my mind was young and the barrier between reality and make-belief had not yet hardened into the shell that cocoons us in adult life. The barrier was soft, pliable and for a moment, thanks to the kindness of a stranger and the power of a good storytelling voice, I made the short journey — and returned.Let's put romanticism about childhood experience aside (Fforde exploits this cleverly in this passage, but it's not this rhetorical aspect I'm interested in here). What is the function of such explanations about the "barrier between reality and make-belief"? (Which are explanations, really, about the theory or metaphysics underlying the world of the book.) What do they help to achieve in the process of our consuming (or appreciating) fiction?
It is sometimes said that their function is to motivate what is going on in this instance of fiction (i.e. in this book or movie), that they are included in order to make the goings-on (the events, the reaction of the characters) plausible. Their function then, on this view, is to help us believe what we observe; they move us from incredulity to acceptance; they enable suspension of disbelief.
Now this is certainly not entirely wrong: such formulations probably do all these things. But suggestive though it may be, this way of putting it also obscures an important distinction. We don't perceive worlds of fiction. We imagine them. (No doubt we perceive, visually and auditorily, what goes on on a movie screen. But that's not the same as perceiving the imaginary world. In order for the latter to become accessible, there must be a process of imagination, just as there must be such a process when we read a novel. The imagination may be greatly supported by the movie images and sounds, both of which aren't there when we read prose. But what constitutes the fictional world, in both cases, is a process of imagination.) In contrast to perception, then, what we do isn't in the first instance belief-forming, but something more like stipulation.
What phrases such as this one do is not to make the fictional world believable, I'm going to contend. Rather, these are hints to the imagination, design hints. They guide the imagination in fundamental aspects of the fictional world it constructs. They control the frame of what we imagine.
For instance, in the quote above from the Fforde novel: what we are told here is not that, contrary to our everyday belief, the borders between reality and fiction might be more porous than we thought, after all. (How would that be a plausible claim, even if it were made with the intention to appear as one? Countless experiences and the whole body of common knowledge weigh in favor of the contrary.) Instead, it is an indicator, given by the author, of the kind of fictional world we're in. It gently nudges our imagination in a certain direction. We're to imagine a fictional world (that is the world of the novel The Eyre Affair) in which, much in contrast to the real world, the borders between this world itself and any nested fiction (nested unreality, such as that of the book Jane Eyre as referred to in the novel The Eyre Affair) are permeable. It's more subtle than the traditional "Imagine, dear reader, a world in which the borders between reality and fiction can be bent, so that one might travel between the those two..." — but the function is exactly the same. It isn't intended to make such a thought more plausible or believable; it's intended to point out ways for us to imagine such a world.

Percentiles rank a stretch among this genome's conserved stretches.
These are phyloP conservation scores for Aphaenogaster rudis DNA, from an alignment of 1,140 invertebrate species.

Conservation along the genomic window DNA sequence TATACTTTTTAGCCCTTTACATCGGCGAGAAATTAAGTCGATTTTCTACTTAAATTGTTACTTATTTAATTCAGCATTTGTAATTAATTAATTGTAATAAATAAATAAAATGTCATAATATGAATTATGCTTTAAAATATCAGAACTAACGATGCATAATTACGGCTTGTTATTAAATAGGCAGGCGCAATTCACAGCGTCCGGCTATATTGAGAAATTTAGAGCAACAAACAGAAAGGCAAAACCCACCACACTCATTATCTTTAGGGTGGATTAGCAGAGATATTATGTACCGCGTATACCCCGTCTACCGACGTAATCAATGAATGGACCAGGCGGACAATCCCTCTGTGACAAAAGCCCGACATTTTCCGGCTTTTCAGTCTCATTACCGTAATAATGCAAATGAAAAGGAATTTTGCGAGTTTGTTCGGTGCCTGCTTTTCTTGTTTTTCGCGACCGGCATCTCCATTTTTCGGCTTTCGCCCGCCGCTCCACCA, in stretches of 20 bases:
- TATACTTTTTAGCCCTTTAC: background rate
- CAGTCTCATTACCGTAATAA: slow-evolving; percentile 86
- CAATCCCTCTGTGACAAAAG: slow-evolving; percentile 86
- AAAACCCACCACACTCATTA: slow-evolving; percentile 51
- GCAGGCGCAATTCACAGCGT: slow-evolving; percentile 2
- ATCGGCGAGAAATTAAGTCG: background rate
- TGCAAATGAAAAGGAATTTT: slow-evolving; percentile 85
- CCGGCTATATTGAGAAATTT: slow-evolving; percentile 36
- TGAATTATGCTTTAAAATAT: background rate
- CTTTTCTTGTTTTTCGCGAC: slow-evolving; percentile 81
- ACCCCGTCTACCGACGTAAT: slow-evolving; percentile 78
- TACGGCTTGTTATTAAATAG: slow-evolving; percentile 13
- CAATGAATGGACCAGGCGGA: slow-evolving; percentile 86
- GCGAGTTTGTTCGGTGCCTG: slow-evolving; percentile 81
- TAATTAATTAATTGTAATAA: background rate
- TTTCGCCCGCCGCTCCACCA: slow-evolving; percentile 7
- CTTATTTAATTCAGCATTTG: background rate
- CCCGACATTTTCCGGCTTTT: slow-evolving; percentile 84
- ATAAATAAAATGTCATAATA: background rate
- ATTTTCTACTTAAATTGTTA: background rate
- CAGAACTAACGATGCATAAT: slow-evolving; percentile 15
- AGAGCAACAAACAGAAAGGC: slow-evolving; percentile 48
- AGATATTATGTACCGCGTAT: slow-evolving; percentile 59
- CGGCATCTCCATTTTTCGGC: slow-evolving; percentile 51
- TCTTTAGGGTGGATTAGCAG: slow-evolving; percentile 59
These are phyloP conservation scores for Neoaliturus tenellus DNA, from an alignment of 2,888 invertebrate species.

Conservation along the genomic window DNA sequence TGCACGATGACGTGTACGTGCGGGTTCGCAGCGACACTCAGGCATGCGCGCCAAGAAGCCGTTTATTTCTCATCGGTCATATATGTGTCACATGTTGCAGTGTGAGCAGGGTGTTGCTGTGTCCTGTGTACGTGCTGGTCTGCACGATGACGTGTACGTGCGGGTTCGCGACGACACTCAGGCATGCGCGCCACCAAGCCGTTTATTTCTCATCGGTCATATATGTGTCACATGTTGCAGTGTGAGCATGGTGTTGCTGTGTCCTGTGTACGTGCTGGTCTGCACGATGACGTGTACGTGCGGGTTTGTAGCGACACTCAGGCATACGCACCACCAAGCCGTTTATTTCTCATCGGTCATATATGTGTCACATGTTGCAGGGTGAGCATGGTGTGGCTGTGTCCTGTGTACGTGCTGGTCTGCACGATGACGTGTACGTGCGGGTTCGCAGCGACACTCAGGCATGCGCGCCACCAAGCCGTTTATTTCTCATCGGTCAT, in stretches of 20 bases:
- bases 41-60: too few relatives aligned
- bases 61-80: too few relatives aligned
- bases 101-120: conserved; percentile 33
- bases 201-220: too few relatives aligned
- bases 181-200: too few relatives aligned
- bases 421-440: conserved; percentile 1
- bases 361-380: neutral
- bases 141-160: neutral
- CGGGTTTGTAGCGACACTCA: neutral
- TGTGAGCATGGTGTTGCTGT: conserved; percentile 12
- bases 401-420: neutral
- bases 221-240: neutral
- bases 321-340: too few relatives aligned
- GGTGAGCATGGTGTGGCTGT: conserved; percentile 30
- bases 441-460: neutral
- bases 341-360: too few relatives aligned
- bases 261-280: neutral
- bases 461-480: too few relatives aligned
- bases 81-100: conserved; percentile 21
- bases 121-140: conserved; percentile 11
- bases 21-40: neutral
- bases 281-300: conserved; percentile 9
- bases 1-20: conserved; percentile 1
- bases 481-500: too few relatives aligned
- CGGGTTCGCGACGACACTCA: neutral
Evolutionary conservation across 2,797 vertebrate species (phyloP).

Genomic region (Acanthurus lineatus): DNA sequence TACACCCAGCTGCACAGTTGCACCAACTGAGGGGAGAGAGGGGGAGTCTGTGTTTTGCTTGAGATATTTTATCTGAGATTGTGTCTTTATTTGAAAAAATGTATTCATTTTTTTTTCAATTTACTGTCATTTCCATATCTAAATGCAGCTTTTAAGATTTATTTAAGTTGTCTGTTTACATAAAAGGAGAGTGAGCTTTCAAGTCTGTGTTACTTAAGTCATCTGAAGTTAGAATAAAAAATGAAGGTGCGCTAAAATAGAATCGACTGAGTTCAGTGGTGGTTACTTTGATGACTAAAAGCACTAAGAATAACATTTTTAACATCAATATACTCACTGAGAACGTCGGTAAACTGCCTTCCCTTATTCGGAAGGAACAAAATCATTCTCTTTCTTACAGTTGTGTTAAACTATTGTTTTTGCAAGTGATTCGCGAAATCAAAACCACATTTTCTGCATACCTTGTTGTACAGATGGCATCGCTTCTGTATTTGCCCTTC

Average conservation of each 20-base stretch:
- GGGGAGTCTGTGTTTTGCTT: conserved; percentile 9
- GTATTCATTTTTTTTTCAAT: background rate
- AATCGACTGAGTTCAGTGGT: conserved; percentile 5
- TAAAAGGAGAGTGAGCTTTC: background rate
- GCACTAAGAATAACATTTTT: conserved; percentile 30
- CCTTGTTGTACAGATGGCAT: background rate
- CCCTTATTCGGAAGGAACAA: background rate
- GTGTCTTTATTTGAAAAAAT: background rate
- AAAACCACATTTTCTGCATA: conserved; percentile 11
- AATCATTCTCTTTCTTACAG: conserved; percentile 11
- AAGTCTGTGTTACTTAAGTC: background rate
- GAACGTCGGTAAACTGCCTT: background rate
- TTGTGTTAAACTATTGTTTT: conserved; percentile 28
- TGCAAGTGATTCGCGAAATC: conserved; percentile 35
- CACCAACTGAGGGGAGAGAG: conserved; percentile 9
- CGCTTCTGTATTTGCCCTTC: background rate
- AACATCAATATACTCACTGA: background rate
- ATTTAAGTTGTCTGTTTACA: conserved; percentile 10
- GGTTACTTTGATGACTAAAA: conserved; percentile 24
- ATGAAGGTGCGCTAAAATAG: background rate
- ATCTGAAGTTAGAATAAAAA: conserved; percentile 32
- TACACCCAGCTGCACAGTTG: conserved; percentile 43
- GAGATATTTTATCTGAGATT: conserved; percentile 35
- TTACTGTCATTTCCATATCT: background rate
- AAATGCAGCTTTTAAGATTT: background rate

Such pointers, such hints at differences between the fictional world we're dealing with and the real world, have something in common with the bits of fictional export I mentioned in the previous post. The author provides us with them so that we are better able to imagine the fictional world in question. The materials for fictional export hold also in the real world, and they are included by the author in his fictional world because they are required for the narrative. (Think explanations of forensic methods in crime fiction.) The differential hints I'm discussing here are of course explanations of differences between reality and fiction (this particular fiction). But they serve the same function: helping us to better understand what sort of world we are to imagine in order to make sense of the narrative.
 Jasper Fforde, The Eyre Affair. London: Hodder and Stoughton 2001, 63.
 Both perception and imagination are incredibly complicated processes, which haven't been researched in all detail by cognitive science and other disciplines yet. A good starting point for reading up about the differences in phenomenology is Colin McGinn's Mindsight. Image, Dream, Meaning, Cambridge, MA: Harvard University Press 2004, especially chapter 1.